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             Blood, Sparrows and Sparrows

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Critical Mass: National Book Critics Circle Blog

"How did you as the artist negotiate this construction of God in your own image?"

 

PANK Magazine

"When will poetry stop killing families?"

 

Lantern Review

"How do you recharge when you're feeling beaten down creatively?"

 

Best American Poetry Blog

"What is one thing that you desire to say as a poet, but haven't said yet?"

American Book Review

"Eugenia Leigh is a brave, young poet who has many worlds to split open ahead of her."

— Shaindel Beers

Muzzle Magazine

"In Leigh's world, survival doesn't mean absolution or release but the ability to create something new. Imagination is a tool for liberation, allowing the speaker and characters throughout the collection to endure; prepared to make something more powerful than the retelling of tragedy, as in the collection's last line ("The Happy Couple"): "For now, we sing."

— Kendra DeColo

PANK Magazine

"...throughout Blood, Sparrows and Sparrows, the reader must reckon with the impossibility of unceasing grace in the face of violence, a grace which Leigh captures with a sharp-edged, heart-splitting beauty. She asks us what it means to endure on earth, instead of in the stars, after living trauma that's determined enough to end us."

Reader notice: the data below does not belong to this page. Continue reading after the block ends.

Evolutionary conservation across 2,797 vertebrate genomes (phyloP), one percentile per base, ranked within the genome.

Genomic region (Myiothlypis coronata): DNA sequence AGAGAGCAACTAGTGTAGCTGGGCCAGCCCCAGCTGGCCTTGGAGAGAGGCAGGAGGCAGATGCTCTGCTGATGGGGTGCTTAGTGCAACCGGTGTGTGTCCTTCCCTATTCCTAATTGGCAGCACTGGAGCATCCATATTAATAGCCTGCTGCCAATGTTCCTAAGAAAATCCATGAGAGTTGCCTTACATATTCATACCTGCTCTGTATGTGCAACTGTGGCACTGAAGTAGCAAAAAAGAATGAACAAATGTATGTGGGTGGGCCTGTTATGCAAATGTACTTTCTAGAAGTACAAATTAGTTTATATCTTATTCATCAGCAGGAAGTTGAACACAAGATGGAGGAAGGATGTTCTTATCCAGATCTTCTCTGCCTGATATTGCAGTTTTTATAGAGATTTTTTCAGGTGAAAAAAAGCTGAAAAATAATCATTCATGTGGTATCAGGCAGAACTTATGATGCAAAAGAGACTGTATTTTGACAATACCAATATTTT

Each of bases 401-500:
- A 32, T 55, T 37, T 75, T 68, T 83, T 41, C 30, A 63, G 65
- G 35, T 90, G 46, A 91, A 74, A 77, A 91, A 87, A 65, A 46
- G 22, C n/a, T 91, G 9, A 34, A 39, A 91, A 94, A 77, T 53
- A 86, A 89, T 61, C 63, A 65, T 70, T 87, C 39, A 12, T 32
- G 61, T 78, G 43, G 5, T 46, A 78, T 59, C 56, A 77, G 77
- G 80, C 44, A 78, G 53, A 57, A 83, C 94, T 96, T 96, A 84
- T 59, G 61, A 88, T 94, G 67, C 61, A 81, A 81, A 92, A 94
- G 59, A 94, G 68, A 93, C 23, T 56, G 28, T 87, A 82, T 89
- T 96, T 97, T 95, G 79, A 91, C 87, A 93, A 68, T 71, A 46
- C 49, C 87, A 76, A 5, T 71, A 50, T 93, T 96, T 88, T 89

— Rachel Mennies

On the Seawall / RonSlate.com

"Leigh's poems nakedly envision a world of complicated hope, and in doing so, create a foundation for that bridge over which we pass to remain intact, at least for a little longer. Leigh asks that we all participate in its remaking if we are willing to do the breaking."

— Tarfia Faizullah


American Microreviews

"By the end of the collection, I can't help feeling the same echoes of devastation and resolve. These are brave poems and a remarkable debut. I look forward to reading more from Leigh. Her words feel important, and they should be read with the care and love that good poems deserve."

— Sabastian H. Paramo

 

The Rumpus

"It's certain all of us will find both pain and beauty throughout our lives. But when we want to contemplate the configuration of their entwinement, and connect with our common humanity—that's when we can turn to poetry collections like Eugenia Leigh's Blood, Sparrows and Sparrows."

— Kenji C. Liu